Loving the cover, and the plot!
Sea of Shadows (Sea and Stone Chronicles, Book 2) by Amy Maroney released last week in the Historical suspense/romance genre.
1459. A gifted woman artist. A ruthless Scottish privateer. And an audacious plan that throws them together—with dangerous consequences.
No one on the Greek island of Rhodes suspects Anica is responsible for her Venetian father’s exquisite portraits, least of all her wealthy fiancé. But her father’s vision is failing, and with every passing day it’s more difficult to conceal the truth.
When their secret is discovered by a powerful knight of the Order of St. John, Anica must act quickly to salvage her father’s honor and her own future. Desperate, she enlists the help of a fierce Scottish privateer named Drummond. Together, they craft a daring plan to restore her father’s sight.
There’s only one problem—she never imagined falling in love with her accomplice.
Before their plan can unfold, a shocking scandal involving the knights puts Anica’s entire family at risk. Her only hope is to turn to Drummond once again, defying her parents, her betrothed, even the Grand Master of the Knights himself. But can she survive the consequences?
With this captivating tale of passion, courage, and loyalty, Amy Maroney brings a lost, dazzling world to vivid life.
Sea of Shadows is Book 2 in a series of stand-alone historical novels packed with adventure and romance.
This novel is available on #KindleUnlimited
Universal Link: https://mybook.to/SeaOfShadows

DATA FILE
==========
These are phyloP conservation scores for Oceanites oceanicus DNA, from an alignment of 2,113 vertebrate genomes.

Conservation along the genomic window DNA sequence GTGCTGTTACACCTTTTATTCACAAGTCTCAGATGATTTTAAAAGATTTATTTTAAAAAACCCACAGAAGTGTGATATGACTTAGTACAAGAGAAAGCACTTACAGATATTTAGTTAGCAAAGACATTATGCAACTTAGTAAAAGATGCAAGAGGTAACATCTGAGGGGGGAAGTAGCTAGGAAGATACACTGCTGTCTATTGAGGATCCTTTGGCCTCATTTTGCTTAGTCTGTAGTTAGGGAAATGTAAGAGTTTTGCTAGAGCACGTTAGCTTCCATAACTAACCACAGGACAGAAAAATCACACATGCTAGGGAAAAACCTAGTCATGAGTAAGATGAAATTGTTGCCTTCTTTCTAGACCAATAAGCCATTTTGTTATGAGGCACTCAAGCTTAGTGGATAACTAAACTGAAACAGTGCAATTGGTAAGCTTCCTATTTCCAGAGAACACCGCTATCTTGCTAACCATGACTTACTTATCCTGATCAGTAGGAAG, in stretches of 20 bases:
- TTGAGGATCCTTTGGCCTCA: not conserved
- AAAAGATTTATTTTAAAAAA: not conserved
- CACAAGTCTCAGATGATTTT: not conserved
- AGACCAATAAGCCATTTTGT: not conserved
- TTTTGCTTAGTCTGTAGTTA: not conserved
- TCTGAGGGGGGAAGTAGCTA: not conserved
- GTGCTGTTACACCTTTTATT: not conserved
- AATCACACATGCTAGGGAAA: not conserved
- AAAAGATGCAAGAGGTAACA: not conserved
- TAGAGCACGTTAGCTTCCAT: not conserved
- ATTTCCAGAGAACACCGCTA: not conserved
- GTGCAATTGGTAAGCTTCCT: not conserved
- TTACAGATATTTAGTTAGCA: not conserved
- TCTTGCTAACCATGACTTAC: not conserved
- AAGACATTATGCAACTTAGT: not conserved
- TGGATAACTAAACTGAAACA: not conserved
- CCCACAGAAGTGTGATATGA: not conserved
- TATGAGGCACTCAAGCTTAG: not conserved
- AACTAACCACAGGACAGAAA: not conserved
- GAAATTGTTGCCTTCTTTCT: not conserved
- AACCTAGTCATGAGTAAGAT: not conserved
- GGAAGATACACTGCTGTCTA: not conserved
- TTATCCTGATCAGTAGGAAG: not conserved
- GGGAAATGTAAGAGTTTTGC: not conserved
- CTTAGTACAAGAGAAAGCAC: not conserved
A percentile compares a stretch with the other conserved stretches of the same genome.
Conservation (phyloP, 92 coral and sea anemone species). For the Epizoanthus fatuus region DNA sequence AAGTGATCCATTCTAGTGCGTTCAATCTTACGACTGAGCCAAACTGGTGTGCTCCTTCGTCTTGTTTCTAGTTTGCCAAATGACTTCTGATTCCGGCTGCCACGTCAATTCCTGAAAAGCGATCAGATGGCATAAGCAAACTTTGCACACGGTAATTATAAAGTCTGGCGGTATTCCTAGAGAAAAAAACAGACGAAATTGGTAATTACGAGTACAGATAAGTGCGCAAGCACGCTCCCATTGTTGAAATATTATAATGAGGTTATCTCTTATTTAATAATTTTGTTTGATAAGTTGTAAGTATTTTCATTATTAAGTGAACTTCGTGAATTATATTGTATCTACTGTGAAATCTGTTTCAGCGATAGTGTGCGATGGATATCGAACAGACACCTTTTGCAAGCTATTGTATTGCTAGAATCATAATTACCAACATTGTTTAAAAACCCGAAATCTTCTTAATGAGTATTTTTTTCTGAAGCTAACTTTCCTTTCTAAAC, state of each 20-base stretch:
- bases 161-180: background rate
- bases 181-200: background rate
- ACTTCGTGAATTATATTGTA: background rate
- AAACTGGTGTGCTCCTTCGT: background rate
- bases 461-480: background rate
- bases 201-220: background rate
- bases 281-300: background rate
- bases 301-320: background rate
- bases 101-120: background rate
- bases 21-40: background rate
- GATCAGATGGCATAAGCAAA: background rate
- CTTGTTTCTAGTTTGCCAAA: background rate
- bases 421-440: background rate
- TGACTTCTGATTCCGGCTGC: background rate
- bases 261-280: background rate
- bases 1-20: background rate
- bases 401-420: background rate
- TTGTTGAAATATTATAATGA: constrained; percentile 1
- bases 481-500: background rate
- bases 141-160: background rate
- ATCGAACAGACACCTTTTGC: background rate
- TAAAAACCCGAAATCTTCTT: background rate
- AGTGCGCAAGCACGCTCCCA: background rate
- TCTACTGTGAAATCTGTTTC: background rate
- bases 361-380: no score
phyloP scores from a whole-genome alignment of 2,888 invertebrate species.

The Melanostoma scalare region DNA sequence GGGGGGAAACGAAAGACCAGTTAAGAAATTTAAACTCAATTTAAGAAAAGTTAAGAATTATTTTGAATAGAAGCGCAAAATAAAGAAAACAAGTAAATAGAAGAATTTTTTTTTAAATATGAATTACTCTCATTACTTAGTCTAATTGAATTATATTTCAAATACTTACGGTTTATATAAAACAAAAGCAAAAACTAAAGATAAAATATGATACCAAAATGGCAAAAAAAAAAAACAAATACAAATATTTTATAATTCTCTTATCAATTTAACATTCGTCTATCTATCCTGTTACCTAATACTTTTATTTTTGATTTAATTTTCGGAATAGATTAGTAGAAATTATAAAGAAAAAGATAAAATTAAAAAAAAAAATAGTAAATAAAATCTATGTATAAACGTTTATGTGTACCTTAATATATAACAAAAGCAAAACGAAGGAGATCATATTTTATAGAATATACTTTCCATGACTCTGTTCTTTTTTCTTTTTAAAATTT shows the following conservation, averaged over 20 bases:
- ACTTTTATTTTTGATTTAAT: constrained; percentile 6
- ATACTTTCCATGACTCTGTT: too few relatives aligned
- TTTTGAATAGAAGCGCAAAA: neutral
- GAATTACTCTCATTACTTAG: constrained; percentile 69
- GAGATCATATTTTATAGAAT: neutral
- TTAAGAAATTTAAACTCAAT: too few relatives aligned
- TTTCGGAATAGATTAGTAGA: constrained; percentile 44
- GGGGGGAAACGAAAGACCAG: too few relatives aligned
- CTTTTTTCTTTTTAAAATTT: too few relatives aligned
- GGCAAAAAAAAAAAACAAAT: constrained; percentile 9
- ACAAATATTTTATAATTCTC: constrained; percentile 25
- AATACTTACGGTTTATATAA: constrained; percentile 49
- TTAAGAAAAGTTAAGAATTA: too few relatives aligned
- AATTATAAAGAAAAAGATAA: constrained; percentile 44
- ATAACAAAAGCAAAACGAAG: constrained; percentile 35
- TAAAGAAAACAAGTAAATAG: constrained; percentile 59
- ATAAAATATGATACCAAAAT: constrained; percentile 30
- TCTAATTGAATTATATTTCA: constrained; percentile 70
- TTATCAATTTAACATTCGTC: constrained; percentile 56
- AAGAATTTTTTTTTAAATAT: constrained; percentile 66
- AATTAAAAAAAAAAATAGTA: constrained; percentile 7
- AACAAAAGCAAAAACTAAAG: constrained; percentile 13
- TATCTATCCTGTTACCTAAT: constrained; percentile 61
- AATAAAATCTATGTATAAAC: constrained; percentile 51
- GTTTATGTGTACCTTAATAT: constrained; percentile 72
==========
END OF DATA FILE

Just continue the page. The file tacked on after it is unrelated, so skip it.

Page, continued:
Amazon US: https://www.amazon.com/gp/product/B09T3M2HM3
Amazon CA: https://www.amazon.ca/gp/product/B09T3M2HM3
The next day, Anica did several household errands with Maria, then ate a quick meal of flatbread, cheese, and grapes in the kitchen before heading to the studio. She worked in silence, the afternoon punctuated by the tolling of church bells that marked the hours. As she was sanding a panel, the door swung open.
“My dear, I did not ask you yet—was Signor Salviati pleased with the painting?” Papa asked, stepping inside.
He looked better today, she thought as he closed the space between them. More alert.
“Yes. How much had he agreed to pay you?” she asked. “Can you show me the contract? I want to make sure it’s enough to cover our expenses.”
Papa avoided her gaze. “That’s better left to me, my dear.”
Anica watched him with narrowed eyes. Papa had never hesitated to share information about their commissions before. What was her father concealing from her?
Let it go. The last thing he needs today is an argument with me.
“His son was there, too,” she told him.
“Ah, yes. Young Troilo. I thought they’d shipped him off to Florence for good.” Papa cocked his head to one side. “Did you say they wanted another commission?”
She nodded. “Three more portraits. They want them in oil paints.”
“Oil paints?” her father repeated dubiously.
“It requires oil to thin the pigments rather than egg,” she explained. “Troilo claimed the finest homes in Florence have works in oil hanging on their walls.”